^{2}= 0.703; NN, R

^{2}= 0.929). Thus far, the only major commercial program capable of including the effects of molecular conformations on the estimation of pKa values is ‘Jaguar pKa′ [19,20]. For more thorough reviews on the development of pKa descriptors, please refer to References [21,22,23].

_{S,max}calculations with various DFT methods, and used MP2 as a reference (see methodology section), to the pKa values of carboxylic acids. Physically, the obtained value of V

_{S,max}on the acidic hydrogen atom reflects the attractive interaction between it and a water molecule, and thus in turn can be used to describe the deprotonation process in electrostatic terms.

## 2. Results

_{S,max}, was calculated and plotted against the experimental pKa

_{exp}value. Our model was based on simple linear regressions to obtain the best fittings. The V

_{S,max}on each acidic hydrogen atom was used for the correlations, as an example, Figure 2 depicts the location of V

_{S,max}on the acid hydrogen atom for compound 14. This value was calculated on the isodensity surface ρ = 0.001 a.u., and it was used as a descriptor for the magnitude of the attractive interaction RCOOH···H

_{2}O.

_{exp}− pKa

_{cal}. Figure 4 shows these plots for the results obtained with the functional (A), where the corresponding ΔpKa plots for the other levels of theory are collected in the Supporting Information section (Figures S4, S6, S8, S10 and S12).

^{2}= 0.9680) and the lowest ΔpKa values. Table S8 shows the pKa intervals for all levels of theory and it can be observed that all (C) models have a ΔpKa interval above 1.0 units, whereas all (A) models have ΔpKa intervals below 1.0 unit, which means an accuracy of ±0.5 pKa units. Considering these results and the calculation parameters supplied (isodensity and grid values), we proposed the following equation:

_{S,max}+ 16.1879

^{2}= 0.9801.

## 3. Discussion

#### 3.1. Computational Method: DFT or Ab Initio?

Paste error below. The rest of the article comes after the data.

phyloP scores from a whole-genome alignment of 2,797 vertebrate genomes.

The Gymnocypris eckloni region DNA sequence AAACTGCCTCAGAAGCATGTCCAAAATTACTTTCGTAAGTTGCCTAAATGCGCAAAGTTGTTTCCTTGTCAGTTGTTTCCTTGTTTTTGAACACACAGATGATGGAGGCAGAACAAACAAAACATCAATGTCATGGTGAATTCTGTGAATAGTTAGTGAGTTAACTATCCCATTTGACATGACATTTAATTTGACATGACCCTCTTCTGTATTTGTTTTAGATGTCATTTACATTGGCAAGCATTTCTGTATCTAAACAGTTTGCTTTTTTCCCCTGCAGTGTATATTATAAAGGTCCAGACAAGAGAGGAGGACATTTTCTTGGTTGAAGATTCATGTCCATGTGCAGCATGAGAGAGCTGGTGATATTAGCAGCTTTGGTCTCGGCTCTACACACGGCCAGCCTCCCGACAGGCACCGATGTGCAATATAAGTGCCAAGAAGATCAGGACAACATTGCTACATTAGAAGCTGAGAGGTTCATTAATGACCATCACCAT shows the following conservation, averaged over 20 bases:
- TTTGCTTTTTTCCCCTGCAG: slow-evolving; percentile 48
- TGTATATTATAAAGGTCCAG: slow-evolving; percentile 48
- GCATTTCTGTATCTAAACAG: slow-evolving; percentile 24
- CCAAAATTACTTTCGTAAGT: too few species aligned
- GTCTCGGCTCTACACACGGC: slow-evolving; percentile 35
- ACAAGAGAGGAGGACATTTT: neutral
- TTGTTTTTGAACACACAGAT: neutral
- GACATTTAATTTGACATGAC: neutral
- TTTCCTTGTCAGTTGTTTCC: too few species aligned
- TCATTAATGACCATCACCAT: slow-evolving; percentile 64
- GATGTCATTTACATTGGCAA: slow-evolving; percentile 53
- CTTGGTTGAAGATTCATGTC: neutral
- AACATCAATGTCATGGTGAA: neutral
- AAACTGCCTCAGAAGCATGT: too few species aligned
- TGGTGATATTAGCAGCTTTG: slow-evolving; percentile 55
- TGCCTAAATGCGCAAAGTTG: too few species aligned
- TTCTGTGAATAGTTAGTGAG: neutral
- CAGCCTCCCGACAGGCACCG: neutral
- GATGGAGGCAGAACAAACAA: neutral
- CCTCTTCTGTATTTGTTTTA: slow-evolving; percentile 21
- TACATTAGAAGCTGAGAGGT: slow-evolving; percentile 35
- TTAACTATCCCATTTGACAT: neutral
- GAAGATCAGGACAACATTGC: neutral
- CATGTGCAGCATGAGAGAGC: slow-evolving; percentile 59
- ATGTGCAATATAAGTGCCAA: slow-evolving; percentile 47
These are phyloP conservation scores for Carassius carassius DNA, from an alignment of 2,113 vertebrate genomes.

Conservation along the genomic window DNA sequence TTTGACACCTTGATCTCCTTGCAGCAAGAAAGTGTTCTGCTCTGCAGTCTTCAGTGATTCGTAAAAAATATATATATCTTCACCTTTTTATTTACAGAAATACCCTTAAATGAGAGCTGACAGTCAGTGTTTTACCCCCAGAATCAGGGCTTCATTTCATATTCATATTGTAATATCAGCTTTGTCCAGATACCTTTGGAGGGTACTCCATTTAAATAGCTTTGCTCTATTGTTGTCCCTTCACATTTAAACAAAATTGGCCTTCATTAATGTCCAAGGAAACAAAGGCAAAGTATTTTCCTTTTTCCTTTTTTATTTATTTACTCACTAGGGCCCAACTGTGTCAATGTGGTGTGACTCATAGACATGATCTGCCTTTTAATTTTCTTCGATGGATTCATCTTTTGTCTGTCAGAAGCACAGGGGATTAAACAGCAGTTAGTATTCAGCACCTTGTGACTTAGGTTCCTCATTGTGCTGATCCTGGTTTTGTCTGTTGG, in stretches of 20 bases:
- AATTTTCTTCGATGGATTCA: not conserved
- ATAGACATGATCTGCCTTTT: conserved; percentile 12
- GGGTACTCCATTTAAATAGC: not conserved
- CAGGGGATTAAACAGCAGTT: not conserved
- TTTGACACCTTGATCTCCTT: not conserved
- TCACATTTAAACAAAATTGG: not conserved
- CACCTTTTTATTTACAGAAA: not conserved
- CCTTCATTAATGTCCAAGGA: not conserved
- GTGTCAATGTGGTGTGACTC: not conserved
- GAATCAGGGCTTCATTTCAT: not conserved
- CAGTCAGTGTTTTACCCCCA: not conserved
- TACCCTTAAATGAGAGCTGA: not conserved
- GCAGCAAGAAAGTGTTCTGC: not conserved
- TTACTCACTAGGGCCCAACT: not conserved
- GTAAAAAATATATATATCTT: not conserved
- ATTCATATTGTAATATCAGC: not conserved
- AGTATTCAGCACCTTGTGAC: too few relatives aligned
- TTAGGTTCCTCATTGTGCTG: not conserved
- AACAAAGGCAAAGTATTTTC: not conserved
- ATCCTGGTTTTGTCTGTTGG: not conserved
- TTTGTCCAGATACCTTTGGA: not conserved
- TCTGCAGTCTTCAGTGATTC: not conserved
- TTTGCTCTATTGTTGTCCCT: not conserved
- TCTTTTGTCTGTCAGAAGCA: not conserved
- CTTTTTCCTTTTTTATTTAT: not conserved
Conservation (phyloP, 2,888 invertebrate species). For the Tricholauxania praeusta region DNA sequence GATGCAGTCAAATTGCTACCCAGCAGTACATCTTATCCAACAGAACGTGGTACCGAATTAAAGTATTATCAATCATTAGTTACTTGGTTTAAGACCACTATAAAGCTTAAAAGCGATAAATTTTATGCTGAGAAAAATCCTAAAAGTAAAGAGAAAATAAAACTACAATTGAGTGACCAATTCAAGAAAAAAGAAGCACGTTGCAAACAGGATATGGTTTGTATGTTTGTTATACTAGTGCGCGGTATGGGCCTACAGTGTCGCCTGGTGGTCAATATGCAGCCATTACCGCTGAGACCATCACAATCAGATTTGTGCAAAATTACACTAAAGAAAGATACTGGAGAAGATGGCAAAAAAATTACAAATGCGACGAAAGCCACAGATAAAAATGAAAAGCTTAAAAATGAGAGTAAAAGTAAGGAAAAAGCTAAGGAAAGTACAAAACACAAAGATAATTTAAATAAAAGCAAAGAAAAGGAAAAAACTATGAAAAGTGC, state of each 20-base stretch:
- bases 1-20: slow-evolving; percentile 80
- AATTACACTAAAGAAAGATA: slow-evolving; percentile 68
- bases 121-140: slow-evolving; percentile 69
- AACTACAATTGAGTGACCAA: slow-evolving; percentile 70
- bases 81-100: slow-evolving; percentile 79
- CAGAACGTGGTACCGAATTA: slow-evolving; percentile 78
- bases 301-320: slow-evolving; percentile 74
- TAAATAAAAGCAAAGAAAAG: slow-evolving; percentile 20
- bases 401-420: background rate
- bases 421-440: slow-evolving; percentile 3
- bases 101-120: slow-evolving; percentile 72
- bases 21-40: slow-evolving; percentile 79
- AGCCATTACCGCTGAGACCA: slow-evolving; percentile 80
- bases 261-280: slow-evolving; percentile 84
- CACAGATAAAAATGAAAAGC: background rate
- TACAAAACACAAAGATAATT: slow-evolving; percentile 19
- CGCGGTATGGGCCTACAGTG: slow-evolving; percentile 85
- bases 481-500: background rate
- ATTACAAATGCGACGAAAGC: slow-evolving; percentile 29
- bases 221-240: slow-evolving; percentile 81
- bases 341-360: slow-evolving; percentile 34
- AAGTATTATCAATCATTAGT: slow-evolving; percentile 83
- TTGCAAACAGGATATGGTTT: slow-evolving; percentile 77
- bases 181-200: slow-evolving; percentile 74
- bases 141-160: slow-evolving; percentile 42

^{2}correlation coefficients (Table 1) between V

_{S,max}and pKa

_{exp}values were obtained consistently with the ab initio MP2 method. Nevertheless, the DFT functional ωB97X-D functional (A), yielded comparably similar results at a fraction of the computational cost. The lowest correlation coefficients were obtained with the B3LYP functional (B), which, despite being one of the most popular ones to model organic molecules, could be describing the surface electrostatic potential inadequately. A similar performance to that of B3LYP was observed for the PBE0 functional (E), which in turn, was slightly improved when long range corrections were included in the case of LC-ωPBE (C). The latter functional was thought to yield much better results due to this long-range correlation term; however, that was not the case.

#### 3.2. Basis Set: Is Larger Better?

_{S,max}-pKa correlations when using the relatively medium size cc-pVDZ basis set. Surprisingly, the M06-2X functional presented the largest ΔpKa deviations when combined with the largest basis set aug-cc-pVTZ (Figures S7 and S8).

#### 3.3. A Final Remark

_{S,max}of three compounds (6, 7, and 12) required an average of conformers, where the angle (D1 = O=C-O-H) was either 0.0° or 180.0°. The conformation D1 = 180.0° was stable due to strong delocalization effects from nearby п bonds to the σ*

_{O-H}orbital in the acidic hydrogen atom or intramolecular hydrogen bonding with Lewis basic motifs (Figure 7). For such kind of compounds, further improvements are required in the methodology for our linear models.